Conclusions: We found no association between weekend admission and 30-day readmissions, providing indirect evidence of homogeneity in the quality of care delivered during week day and weekend admissions.Cerebrovasc Dis Extra 2019;9:66 –71
Source: Cerebrovascular Diseases Extra - Category: Neurology Source Type: research
Cerebrovasc Dis 2019;47:103 –104
Source: Cerebrovascular Diseases - Category: Neurology Source Type: research
CONCLUSIONS: It appears that cycling has a positive effect on walking speed, walking ability and balance. Functional electrical stimulation combined with cycling has positive effects on balance beyond cycling alone. PMID: 31227660 [PubMed - in process]
Source: NeuroRehabilitation - Category: Rehabilitation Tags: NeuroRehabilitation Source Type: research
CONCLUSIONS: Neurological patients showed a misperception of the verticality, estimated using the SVV. The neurological pathology that most alters the SVV is stroke. PMID: 31227659 [PubMed - in process]
Source: NeuroRehabilitation - Category: Rehabilitation Tags: NeuroRehabilitation Source Type: research
CONCLUSIONS: Multiple sessions of STT practice can improve paretic arm function and decrease TCI bilaterally, with no additional benefit of prior cTBS. Our results suggest that improvement in STT practice following M1c cTBS scaled with change in paretic arm function in some individuals. Our results highlight the need for a better understanding of the mechanisms of cTBS to effectively identify who may benefit from this form of brain stimulation. PMID: 31227676 [PubMed - in process]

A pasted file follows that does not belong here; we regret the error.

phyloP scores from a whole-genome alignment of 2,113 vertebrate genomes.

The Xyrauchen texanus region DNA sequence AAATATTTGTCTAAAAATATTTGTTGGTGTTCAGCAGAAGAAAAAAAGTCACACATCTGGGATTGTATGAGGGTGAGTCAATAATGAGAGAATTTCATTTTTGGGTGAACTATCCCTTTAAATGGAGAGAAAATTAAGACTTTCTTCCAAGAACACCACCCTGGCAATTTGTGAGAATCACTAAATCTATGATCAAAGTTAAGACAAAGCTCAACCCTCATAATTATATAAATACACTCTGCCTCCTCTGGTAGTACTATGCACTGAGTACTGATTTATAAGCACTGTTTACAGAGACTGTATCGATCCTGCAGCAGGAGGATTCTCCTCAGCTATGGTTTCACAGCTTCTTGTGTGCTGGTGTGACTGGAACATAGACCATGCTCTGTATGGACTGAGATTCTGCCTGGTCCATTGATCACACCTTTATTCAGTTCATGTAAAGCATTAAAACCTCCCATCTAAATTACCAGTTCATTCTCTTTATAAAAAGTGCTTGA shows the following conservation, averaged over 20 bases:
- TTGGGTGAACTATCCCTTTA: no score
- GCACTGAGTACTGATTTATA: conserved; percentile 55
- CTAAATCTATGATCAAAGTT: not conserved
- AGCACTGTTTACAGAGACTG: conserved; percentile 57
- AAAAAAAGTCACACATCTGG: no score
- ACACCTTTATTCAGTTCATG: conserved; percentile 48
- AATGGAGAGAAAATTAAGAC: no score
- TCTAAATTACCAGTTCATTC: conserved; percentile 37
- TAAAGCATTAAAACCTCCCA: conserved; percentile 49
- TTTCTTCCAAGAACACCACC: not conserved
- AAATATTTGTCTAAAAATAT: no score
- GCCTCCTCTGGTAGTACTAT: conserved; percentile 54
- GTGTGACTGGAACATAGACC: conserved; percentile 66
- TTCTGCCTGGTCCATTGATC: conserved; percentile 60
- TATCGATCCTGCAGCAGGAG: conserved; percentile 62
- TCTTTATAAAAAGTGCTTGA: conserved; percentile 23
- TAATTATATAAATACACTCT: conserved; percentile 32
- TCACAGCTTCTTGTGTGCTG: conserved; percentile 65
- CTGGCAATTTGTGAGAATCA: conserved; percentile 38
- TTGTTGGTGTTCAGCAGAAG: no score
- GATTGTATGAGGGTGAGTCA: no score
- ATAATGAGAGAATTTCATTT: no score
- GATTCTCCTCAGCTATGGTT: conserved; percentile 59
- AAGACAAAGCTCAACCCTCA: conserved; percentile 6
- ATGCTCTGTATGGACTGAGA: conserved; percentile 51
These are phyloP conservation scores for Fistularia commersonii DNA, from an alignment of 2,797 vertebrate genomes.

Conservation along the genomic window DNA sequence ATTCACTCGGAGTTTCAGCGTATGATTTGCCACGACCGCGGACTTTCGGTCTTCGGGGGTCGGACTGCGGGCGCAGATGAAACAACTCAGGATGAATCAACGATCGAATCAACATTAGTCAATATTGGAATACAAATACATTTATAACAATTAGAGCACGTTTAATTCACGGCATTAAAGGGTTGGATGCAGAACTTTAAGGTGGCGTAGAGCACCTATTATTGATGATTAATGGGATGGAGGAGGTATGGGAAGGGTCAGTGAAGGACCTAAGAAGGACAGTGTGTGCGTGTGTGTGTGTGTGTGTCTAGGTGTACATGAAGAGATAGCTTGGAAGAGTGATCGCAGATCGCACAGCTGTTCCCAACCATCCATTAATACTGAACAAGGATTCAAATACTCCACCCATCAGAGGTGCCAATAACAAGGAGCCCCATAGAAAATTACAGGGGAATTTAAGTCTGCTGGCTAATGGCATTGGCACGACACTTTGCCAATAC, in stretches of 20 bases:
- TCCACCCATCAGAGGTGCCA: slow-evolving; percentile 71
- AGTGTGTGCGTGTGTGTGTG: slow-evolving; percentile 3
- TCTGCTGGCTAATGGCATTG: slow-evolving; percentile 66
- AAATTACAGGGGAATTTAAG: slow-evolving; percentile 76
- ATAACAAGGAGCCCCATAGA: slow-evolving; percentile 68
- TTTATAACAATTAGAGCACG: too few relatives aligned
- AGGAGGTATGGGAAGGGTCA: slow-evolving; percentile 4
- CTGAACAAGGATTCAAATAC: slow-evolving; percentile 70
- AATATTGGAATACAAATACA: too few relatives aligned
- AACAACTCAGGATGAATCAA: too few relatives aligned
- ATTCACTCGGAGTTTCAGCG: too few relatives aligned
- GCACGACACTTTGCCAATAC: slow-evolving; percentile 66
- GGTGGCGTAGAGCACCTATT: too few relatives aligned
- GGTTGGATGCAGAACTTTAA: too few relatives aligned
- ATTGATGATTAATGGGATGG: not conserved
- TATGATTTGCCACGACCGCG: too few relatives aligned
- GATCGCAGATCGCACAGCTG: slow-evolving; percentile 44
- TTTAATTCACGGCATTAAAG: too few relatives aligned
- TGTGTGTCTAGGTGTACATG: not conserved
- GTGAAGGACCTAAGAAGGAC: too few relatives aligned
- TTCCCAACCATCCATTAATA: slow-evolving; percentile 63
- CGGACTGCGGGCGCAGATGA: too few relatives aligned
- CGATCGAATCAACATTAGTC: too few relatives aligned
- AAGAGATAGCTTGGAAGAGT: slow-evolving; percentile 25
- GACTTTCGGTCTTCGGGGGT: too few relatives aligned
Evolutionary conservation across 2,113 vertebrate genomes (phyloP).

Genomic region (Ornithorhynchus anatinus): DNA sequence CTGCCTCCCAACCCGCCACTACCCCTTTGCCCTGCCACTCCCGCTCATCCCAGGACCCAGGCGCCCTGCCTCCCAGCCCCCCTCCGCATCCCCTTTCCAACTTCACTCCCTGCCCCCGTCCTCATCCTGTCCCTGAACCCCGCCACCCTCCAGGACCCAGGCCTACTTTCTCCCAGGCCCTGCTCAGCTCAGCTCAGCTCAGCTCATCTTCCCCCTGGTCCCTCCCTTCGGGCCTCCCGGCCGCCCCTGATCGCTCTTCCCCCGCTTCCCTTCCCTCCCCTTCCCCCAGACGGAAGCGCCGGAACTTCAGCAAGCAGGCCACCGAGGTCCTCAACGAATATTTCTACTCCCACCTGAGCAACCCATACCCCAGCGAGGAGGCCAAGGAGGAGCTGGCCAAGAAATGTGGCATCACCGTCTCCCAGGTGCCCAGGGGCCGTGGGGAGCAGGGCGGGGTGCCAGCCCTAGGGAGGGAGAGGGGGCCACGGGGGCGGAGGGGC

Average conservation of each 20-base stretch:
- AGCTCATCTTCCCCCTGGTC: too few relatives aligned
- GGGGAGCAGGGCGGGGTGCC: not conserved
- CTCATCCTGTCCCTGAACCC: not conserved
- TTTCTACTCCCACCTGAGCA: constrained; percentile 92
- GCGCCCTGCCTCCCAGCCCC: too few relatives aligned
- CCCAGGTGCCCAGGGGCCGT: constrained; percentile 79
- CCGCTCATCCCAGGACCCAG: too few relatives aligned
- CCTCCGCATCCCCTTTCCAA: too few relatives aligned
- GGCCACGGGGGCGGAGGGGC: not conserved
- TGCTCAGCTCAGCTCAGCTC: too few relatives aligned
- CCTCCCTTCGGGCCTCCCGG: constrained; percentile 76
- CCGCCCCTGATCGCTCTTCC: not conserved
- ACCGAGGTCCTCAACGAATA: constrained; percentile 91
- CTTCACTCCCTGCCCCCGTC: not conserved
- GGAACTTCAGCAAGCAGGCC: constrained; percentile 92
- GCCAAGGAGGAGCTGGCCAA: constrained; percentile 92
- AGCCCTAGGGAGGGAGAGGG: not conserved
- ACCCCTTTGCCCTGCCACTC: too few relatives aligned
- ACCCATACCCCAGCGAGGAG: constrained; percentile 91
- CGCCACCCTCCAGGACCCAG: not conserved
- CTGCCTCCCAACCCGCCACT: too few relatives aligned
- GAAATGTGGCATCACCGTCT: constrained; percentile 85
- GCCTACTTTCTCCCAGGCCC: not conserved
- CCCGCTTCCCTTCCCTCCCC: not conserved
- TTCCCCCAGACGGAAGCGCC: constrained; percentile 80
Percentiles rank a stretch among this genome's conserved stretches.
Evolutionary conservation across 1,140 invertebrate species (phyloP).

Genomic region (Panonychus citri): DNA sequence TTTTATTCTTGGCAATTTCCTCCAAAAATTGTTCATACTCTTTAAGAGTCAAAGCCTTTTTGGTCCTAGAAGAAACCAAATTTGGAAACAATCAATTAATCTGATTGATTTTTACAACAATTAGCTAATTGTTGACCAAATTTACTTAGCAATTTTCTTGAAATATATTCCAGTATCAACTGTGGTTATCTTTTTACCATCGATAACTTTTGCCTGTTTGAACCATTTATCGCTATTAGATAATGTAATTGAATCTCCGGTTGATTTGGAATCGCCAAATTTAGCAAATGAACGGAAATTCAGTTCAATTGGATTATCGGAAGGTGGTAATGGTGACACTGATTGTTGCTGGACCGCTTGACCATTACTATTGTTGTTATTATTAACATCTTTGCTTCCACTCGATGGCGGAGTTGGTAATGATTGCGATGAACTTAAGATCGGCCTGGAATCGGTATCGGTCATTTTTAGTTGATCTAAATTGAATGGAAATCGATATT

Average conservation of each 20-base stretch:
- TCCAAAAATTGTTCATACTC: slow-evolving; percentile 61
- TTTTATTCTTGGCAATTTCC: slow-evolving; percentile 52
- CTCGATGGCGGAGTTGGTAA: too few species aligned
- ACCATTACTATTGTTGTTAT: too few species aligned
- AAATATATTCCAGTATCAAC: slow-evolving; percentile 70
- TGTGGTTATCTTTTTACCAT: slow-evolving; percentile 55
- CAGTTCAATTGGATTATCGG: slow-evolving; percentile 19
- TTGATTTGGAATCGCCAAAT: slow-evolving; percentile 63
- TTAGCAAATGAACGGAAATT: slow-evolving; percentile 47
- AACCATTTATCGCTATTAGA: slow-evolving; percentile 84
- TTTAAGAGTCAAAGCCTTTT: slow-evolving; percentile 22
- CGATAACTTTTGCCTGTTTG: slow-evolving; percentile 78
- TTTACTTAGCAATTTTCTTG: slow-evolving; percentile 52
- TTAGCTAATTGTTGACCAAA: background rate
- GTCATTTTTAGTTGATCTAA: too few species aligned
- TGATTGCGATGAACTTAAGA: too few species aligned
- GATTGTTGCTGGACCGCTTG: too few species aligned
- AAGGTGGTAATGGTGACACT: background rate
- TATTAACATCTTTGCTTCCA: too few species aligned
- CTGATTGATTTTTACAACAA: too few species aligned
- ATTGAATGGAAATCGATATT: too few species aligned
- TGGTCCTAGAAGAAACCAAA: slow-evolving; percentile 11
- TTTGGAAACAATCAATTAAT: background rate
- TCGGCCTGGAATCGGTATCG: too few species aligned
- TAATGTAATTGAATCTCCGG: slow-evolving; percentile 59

Source: Restorative Neurology and Neuroscience - Category: Neurology Tags: Restor Neurol Neurosci Source Type: research
This study aimed to assess the time course of hemodynamic patterns of cortical sensorimotor areas using functional near infrared spectroscopy (fNIRS) and motor recovery within three months after a stroke. METHOD: Eight right-handed first ischemic/hemorrhagic stroke patients (60±8 years, 3 women) with mild to severe hemiparesis were examined with repetitive fNIRS measurements and motor recovery tests (Fugl-Meyer score) during two months. Hemodynamic changes over the ipsilesional and contralesional sensorimotor areas were collected from a multi-channel fNIRS system during intermittent isometric muscle contractions...
Source: Restorative Neurology and Neuroscience - Category: Neurology Tags: Restor Neurol Neurosci Source Type: research
CONCLUSIONS: In this pilot study, repeated sessions of bi-hemispheric tDCS coupled with resistance training were found safe and tolerable for individuals at the chronic phase post-stroke. However, the use of tDCS did not result in additional sensorimotor improvements when compared to sham-tDCS. Further research is needed to better assess the clinical benefits of combining non-invasive transcranial stimulation with rehabilitation after a stroke. PMID: 31227673 [PubMed - as supplied by publisher]
Source: Restorative Neurology and Neuroscience - Category: Neurology Tags: Restor Neurol Neurosci Source Type: research